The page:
• Science
  • Biology
  • Math
  • Nutrition
  • Family and Parenting
  • History
  • Social Studies

Weaving Indigenous Education into Your Practice: A Teacher’s Resource Guide is also linked to the top of the main page. This virtual guide comprises a playlist of five video chapters, which illustrate how teachers can weave interviews, videos, and lesson plans from NCCIE.ca into their practices. Elementary and secondary teachers who are new to Indigenous education can use this guide when introducing Indigenous lesson plans into their classrooms and land-based learning.

Native Land Digital

Resource Type: Website
Publisher: Native Land Digital

Native Land is an app to help map Indigenous territories, treaties and languages. Native Land Digital strives to create and foster conversations about the history of colonialism, Indigenous ways of knowing, and settler-Indigenous relations, through educational resources such as our map and Territory Acknowledgement Guide. We strive to go beyond old ways of talking about Indigenous people and to develop a platform where Indigenous communities can represent themselves and their histories on their own terms. In doing so, Native Land Digital creates spaces where non-Indigenous people can be invited and challenged to learn more about the lands they inhabit, the history of those lands, and how to actively be part of a better future going forward together.

How Native Land Digital works:

  • Mapping: We strive to map Indigenous territories, treaties, and languages across the world in a way that goes beyond colonial ways of thinking in order to better represent how Indigenous people want to see themselves.
  • Education: We provide educational resources to correct the way that people speak about colonialism and Indigeneity, and to encourage territory awareness in everyday speech and action.
  • Community: As an Indigenous-led organization, we interconnect Indigenous communities around the world and develop real relationships.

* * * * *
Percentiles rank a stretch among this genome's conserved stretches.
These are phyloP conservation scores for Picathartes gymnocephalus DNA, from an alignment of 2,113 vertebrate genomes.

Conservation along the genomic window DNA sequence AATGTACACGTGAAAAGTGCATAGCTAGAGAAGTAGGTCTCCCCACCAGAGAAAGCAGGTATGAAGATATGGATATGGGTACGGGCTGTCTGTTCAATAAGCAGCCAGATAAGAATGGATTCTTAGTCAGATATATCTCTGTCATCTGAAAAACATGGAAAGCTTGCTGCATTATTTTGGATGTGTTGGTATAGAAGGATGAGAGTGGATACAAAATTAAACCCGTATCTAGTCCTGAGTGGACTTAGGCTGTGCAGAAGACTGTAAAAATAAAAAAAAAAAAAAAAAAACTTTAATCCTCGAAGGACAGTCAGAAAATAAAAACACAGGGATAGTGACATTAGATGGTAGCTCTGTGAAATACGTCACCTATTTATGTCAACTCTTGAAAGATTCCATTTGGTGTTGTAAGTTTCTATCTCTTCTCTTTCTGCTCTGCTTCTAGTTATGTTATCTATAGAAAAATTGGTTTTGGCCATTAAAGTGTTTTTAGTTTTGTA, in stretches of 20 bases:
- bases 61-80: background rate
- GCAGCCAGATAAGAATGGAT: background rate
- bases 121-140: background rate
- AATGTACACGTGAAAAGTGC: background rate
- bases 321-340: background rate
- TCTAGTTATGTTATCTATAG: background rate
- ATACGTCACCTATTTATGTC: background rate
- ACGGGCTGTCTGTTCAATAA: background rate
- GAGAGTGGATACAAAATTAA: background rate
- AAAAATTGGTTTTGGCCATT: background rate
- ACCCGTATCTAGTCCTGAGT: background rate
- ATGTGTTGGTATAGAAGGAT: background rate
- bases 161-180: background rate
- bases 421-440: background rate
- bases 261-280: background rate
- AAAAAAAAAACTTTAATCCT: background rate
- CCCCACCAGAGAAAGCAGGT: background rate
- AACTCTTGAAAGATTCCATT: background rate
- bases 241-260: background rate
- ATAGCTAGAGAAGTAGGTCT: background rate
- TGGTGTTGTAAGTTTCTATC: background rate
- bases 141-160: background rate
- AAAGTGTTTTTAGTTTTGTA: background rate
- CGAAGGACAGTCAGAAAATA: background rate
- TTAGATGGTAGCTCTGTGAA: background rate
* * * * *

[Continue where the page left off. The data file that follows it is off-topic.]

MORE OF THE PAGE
Office of the Treaty Commissioner

Resource Type: Print, Website
Organization: Office of the Treaty Commissioner (OTC)

The mission of the Office of the Treaty Commissioner in Saskatchewan is unique with the Office playing a two-fold role: first, to support the bi-lateral Treaty Table process between the Government of Canada and the Federation of Sovereign Indigenous Nations, and second, to advocate for and build a strong relationship between First Nations and non-First Nations people in Saskatchewan to ensure an effective response among Saskatchewan citizens to support a shared destiny.

The OTC provides resources on Reconciliation and Treaties, events, workshops, public speakers, language classes, links to resources, as well as a library and archive.

Supporting Reconciliation in Saskatchewan Schools – Sixties Scoop

Resource Type: Website
Organization: Ministry of Education – Government of Saskatchewan

The Sixties Scoop refers to a period in Saskatchewan’s history when Indigenous children were removed from their parents and communities by provincial child welfare services. Status, non-status, Métis and Inuit children were placed for adoption and/or foster care and were raised outside of their communities without the influences of their Indigenous culture, values and languages. This section contains a list of resources and curriculum connections for teachers to address with their students.

Access links to:

  • Sixties Scoop Resources on the curriculum website.
  • Module 2: The Sixties Scoop (professional learning module): The purpose of this support material is to assist educators in using collaborative inquiry to engage in conversations and develop actions to deepen their own, their students’ and communities’ understanding of the sixties scoop and its legacies in Saskatchewan.

These materials may be used in a variety of contexts such as staff meetings, professional learning groups, workshops, school councils and community gatherings. The sample questions for conversations and actions may also be useful for individual teacher reflection and planning. It is important to involve First Nations and Métis Elders and community leaders in planning and dialogue concerning the sixties scoop.

This professional learning module has been developed to help guide staffs through initial conversations and help them to develop a plan moving forward.

Whitecap Dakota Lessons

Resource Type: Print, Website
Author: Whitecap Dakota First Nation